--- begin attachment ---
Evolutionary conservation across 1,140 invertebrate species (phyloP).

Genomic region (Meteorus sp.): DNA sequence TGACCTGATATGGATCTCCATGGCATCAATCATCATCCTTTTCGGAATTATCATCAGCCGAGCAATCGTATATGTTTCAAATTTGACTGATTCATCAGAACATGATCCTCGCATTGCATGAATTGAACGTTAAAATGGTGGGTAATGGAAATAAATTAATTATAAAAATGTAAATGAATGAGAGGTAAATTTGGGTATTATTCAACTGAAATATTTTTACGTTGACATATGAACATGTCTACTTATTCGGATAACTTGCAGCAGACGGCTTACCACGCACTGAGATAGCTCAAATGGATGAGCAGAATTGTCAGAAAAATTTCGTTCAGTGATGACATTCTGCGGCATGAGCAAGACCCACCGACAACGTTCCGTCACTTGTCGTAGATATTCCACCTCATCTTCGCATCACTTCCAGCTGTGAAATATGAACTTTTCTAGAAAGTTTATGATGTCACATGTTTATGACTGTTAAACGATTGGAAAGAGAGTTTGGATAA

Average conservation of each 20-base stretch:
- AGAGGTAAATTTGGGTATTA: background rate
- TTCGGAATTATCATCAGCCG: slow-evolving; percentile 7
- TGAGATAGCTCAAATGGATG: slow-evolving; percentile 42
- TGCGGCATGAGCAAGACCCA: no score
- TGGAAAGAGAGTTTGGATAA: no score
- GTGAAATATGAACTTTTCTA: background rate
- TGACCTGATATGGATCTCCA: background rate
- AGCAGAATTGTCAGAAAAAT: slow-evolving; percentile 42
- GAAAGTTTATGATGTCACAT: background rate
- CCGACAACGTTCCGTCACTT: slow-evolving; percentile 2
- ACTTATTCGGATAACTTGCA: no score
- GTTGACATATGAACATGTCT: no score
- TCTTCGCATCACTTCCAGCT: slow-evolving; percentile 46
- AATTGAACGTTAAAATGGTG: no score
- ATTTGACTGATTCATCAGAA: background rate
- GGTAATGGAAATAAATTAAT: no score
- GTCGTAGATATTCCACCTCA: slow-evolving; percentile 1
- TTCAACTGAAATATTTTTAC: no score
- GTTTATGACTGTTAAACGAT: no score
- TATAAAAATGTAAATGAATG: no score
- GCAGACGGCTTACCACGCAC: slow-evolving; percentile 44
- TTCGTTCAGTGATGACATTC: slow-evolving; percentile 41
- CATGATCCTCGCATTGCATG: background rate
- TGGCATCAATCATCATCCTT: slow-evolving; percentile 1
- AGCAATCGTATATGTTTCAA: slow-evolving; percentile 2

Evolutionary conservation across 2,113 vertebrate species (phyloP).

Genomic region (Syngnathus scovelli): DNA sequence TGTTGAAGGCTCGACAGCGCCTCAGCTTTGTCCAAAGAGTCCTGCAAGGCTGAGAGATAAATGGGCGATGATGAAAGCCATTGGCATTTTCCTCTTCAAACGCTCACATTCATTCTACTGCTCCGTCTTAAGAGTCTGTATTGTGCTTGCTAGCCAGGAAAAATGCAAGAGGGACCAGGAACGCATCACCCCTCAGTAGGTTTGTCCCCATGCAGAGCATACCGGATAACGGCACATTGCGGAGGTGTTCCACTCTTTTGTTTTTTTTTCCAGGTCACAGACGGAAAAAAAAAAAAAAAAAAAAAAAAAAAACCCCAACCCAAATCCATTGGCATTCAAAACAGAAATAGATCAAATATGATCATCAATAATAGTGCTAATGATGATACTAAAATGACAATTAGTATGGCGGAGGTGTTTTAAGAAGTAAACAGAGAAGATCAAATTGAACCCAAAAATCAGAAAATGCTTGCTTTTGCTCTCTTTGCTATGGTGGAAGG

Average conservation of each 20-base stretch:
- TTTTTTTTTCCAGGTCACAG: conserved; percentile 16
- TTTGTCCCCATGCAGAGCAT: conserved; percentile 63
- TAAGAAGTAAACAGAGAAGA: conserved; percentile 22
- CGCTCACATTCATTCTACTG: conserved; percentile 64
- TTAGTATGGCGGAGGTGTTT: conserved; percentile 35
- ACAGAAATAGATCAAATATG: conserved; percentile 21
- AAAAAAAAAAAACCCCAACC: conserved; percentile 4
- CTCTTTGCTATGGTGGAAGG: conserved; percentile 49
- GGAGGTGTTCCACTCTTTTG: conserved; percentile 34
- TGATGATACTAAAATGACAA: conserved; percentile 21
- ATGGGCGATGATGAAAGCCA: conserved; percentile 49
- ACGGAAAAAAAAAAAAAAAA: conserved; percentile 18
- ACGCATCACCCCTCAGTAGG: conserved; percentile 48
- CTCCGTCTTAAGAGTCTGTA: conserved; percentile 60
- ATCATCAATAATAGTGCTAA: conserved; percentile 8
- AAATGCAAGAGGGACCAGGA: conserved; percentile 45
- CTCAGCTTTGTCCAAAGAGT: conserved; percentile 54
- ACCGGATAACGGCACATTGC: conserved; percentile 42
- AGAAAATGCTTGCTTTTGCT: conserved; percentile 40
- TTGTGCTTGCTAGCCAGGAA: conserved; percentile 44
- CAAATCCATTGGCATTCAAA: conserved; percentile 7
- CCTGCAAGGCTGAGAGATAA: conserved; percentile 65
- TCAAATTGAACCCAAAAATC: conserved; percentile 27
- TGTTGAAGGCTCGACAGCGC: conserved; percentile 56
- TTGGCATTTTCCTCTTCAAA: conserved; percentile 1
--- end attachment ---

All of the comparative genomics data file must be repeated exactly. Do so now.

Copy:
Evolutionary conservation across 1,140 invertebrate species (phyloP).

Genomic region (Meteorus sp.): DNA sequence TGACCTGATATGGATCTCCATGGCATCAATCATCATCCTTTTCGGAATTATCATCAGCCGAGCAATCGTATATGTTTCAAATTTGACTGATTCATCAGAACATGATCCTCGCATTGCATGAATTGAACGTTAAAATGGTGGGTAATGGAAATAAATTAATTATAAAAATGTAAATGAATGAGAGGTAAATTTGGGTATTATTCAACTGAAATATTTTTACGTTGACATATGAACATGTCTACTTATTCGGATAACTTGCAGCAGACGGCTTACCACGCACTGAGATAGCTCAAATGGATGAGCAGAATTGTCAGAAAAATTTCGTTCAGTGATGACATTCTGCGGCATGAGCAAGACCCACCGACAACGTTCCGTCACTTGTCGTAGATATTCCACCTCATCTTCGCATCACTTCCAGCTGTGAAATATGAACTTTTCTAGAAAGTTTATGATGTCACATGTTTATGACTGTTAAACGATTGGAAAGAGAGTTTGGATAA

Average conservation of each 20-base stretch:
- AGAGGTAAATTTGGGTATTA: background rate
- TTCGGAATTATCATCAGCCG: slow-evolving; percentile 7
- TGAGATAGCTCAAATGGATG: slow-evolving; percentile 42
- TGCGGCATGAGCAAGACCCA: no score
- TGGAAAGAGAGTTTGGATAA: no score
- GTGAAATATGAACTTTTCTA: background rate
- TGACCTGATATGGATCTCCA: background rate
- AGCAGAATTGTCAGAAAAAT: slow-evolving; percentile 42
- GAAAGTTTATGATGTCACAT: background rate
- CCGACAACGTTCCGTCACTT: slow-evolving; percentile 2
- ACTTATTCGGATAACTTGCA: no score
- GTTGACATATGAACATGTCT: no score
- TCTTCGCATCACTTCCAGCT: slow-evolving; percentile 46
- AATTGAACGTTAAAATGGTG: no score
- ATTTGACTGATTCATCAGAA: background rate
- GGTAATGGAAATAAATTAAT: no score
- GTCGTAGATATTCCACCTCA: slow-evolving; percentile 1
- TTCAACTGAAATATTTTTAC: no score
- GTTTATGACTGTTAAACGAT: no score
- TATAAAAATGTAAATGAATG: no score
- GCAGACGGCTTACCACGCAC: slow-evolving; percentile 44
- TTCGTTCAGTGATGACATTC: slow-evolving; percentile 41
- CATGATCCTCGCATTGCATG: background rate
- TGGCATCAATCATCATCCTT: slow-evolving; percentile 1
- AGCAATCGTATATGTTTCAA: slow-evolving; percentile 2

Evolutionary conservation across 2,113 vertebrate species (phyloP).

Genomic region (Syngnathus scovelli): DNA sequence TGTTGAAGGCTCGACAGCGCCTCAGCTTTGTCCAAAGAGTCCTGCAAGGCTGAGAGATAAATGGGCGATGATGAAAGCCATTGGCATTTTCCTCTTCAAACGCTCACATTCATTCTACTGCTCCGTCTTAAGAGTCTGTATTGTGCTTGCTAGCCAGGAAAAATGCAAGAGGGACCAGGAACGCATCACCCCTCAGTAGGTTTGTCCCCATGCAGAGCATACCGGATAACGGCACATTGCGGAGGTGTTCCACTCTTTTGTTTTTTTTTCCAGGTCACAGACGGAAAAAAAAAAAAAAAAAAAAAAAAAAAACCCCAACCCAAATCCATTGGCATTCAAAACAGAAATAGATCAAATATGATCATCAATAATAGTGCTAATGATGATACTAAAATGACAATTAGTATGGCGGAGGTGTTTTAAGAAGTAAACAGAGAAGATCAAATTGAACCCAAAAATCAGAAAATGCTTGCTTTTGCTCTCTTTGCTATGGTGGAAGG

Average conservation of each 20-base stretch:
- TTTTTTTTTCCAGGTCACAG: conserved; percentile 16
- TTTGTCCCCATGCAGAGCAT: conserved; percentile 63
- TAAGAAGTAAACAGAGAAGA: conserved; percentile 22
- CGCTCACATTCATTCTACTG: conserved; percentile 64
- TTAGTATGGCGGAGGTGTTT: conserved; percentile 35
- ACAGAAATAGATCAAATATG: conserved; percentile 21
- AAAAAAAAAAAACCCCAACC: conserved; percentile 4
- CTCTTTGCTATGGTGGAAGG: conserved; percentile 49
- GGAGGTGTTCCACTCTTTTG: conserved; percentile 34
- TGATGATACTAAAATGACAA: conserved; percentile 21
- ATGGGCGATGATGAAAGCCA: conserved; percentile 49
- ACGGAAAAAAAAAAAAAAAA: conserved; percentile 18
- ACGCATCACCCCTCAGTAGG: conserved; percentile 48
- CTCCGTCTTAAGAGTCTGTA: conserved; percentile 60
- ATCATCAATAATAGTGCTAA: conserved; percentile 8
- AAATGCAAGAGGGACCAGGA: conserved; percentile 45
- CTCAGCTTTGTCCAAAGAGT: conserved; percentile 54
- ACCGGATAACGGCACATTGC: conserved; percentile 42
- AGAAAATGCTTGCTTTTGCT: conserved; percentile 40
- TTGTGCTTGCTAGCCAGGAA: conserved; percentile 44
- CAAATCCATTGGCATTCAAA: conserved; percentile 7
- CCTGCAAGGCTGAGAGATAA: conserved; percentile 65
- TCAAATTGAACCCAAAAATC: conserved; percentile 27
- TGTTGAAGGCTCGACAGCGC: conserved; percentile 56
- TTGGCATTTTCCTCTTCAAA: conserved; percentile 1